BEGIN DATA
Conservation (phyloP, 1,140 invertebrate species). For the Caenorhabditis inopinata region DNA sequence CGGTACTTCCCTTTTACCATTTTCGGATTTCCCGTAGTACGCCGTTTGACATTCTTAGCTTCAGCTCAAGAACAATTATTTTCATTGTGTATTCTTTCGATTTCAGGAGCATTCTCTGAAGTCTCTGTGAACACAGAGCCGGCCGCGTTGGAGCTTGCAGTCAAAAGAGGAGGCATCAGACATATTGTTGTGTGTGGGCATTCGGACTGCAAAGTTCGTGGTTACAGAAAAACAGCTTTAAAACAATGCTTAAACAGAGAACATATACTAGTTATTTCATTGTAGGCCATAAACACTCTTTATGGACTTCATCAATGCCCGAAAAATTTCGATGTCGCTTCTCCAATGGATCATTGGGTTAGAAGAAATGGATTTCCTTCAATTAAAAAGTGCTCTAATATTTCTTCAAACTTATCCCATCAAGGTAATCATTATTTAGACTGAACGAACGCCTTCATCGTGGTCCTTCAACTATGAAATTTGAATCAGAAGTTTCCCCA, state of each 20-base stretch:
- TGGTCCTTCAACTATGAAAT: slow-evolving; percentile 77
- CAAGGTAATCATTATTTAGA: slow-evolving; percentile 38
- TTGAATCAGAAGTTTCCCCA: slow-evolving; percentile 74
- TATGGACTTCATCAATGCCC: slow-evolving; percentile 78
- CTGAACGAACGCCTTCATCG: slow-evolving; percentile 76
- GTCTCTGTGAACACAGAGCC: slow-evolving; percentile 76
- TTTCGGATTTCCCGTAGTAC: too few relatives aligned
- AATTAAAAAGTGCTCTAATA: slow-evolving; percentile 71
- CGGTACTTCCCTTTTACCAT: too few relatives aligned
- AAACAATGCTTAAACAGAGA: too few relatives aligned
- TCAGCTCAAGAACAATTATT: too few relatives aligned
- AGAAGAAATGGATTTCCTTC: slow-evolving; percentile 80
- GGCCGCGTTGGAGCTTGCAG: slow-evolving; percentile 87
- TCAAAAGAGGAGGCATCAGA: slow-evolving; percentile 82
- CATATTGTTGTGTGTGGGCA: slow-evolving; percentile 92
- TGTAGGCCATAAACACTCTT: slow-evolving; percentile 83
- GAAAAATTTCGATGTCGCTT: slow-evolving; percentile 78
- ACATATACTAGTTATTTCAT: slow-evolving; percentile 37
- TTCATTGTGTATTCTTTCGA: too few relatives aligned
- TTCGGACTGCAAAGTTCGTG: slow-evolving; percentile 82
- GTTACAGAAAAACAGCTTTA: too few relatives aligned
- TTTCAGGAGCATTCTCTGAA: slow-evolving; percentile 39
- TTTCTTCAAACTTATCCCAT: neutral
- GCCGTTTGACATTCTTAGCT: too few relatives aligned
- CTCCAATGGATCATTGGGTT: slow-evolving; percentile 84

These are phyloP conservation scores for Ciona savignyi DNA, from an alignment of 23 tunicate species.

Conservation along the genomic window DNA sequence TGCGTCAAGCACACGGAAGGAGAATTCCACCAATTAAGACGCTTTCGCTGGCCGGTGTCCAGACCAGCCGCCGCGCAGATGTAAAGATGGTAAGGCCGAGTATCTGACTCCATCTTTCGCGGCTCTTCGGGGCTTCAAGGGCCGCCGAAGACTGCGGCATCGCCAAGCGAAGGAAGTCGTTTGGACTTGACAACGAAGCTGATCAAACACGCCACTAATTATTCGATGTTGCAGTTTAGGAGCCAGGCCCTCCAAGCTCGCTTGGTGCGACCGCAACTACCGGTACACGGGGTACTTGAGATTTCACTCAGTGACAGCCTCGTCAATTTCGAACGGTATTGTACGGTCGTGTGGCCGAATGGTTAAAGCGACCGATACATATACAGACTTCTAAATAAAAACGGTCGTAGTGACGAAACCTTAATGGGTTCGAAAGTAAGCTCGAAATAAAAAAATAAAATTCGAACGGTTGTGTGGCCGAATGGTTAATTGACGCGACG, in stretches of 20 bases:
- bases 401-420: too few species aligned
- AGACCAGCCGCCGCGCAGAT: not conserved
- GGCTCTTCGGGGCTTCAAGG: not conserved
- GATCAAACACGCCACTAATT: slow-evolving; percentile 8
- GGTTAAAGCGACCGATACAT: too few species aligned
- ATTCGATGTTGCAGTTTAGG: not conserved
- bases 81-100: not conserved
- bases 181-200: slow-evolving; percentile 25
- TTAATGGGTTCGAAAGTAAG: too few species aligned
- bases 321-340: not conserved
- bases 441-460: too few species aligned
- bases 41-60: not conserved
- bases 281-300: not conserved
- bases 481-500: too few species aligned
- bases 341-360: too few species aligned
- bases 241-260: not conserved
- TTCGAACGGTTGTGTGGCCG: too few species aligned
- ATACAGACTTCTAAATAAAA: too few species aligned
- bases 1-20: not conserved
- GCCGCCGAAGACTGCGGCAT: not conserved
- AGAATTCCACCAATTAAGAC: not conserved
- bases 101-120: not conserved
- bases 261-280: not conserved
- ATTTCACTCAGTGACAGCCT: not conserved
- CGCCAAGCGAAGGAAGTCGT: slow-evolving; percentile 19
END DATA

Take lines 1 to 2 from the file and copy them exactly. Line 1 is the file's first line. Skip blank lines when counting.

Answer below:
Conservation (phyloP, 1,140 invertebrate species). For the Caenorhabditis inopinata region DNA sequence CGGTACTTCCCTTTTACCATTTTCGGATTTCCCGTAGTACGCCGTTTGACATTCTTAGCTTCAGCTCAAGAACAATTATTTTCATTGTGTATTCTTTCGATTTCAGGAGCATTCTCTGAAGTCTCTGTGAACACAGAGCCGGCCGCGTTGGAGCTTGCAGTCAAAAGAGGAGGCATCAGACATATTGTTGTGTGTGGGCATTCGGACTGCAAAGTTCGTGGTTACAGAAAAACAGCTTTAAAACAATGCTTAAACAGAGAACATATACTAGTTATTTCATTGTAGGCCATAAACACTCTTTATGGACTTCATCAATGCCCGAAAAATTTCGATGTCGCTTCTCCAATGGATCATTGGGTTAGAAGAAATGGATTTCCTTCAATTAAAAAGTGCTCTAATATTTCTTCAAACTTATCCCATCAAGGTAATCATTATTTAGACTGAACGAACGCCTTCATCGTGGTCCTTCAACTATGAAATTTGAATCAGAAGTTTCCCCA, state of each 20-base stretch:
- TGGTCCTTCAACTATGAAAT: slow-evolving; percentile 77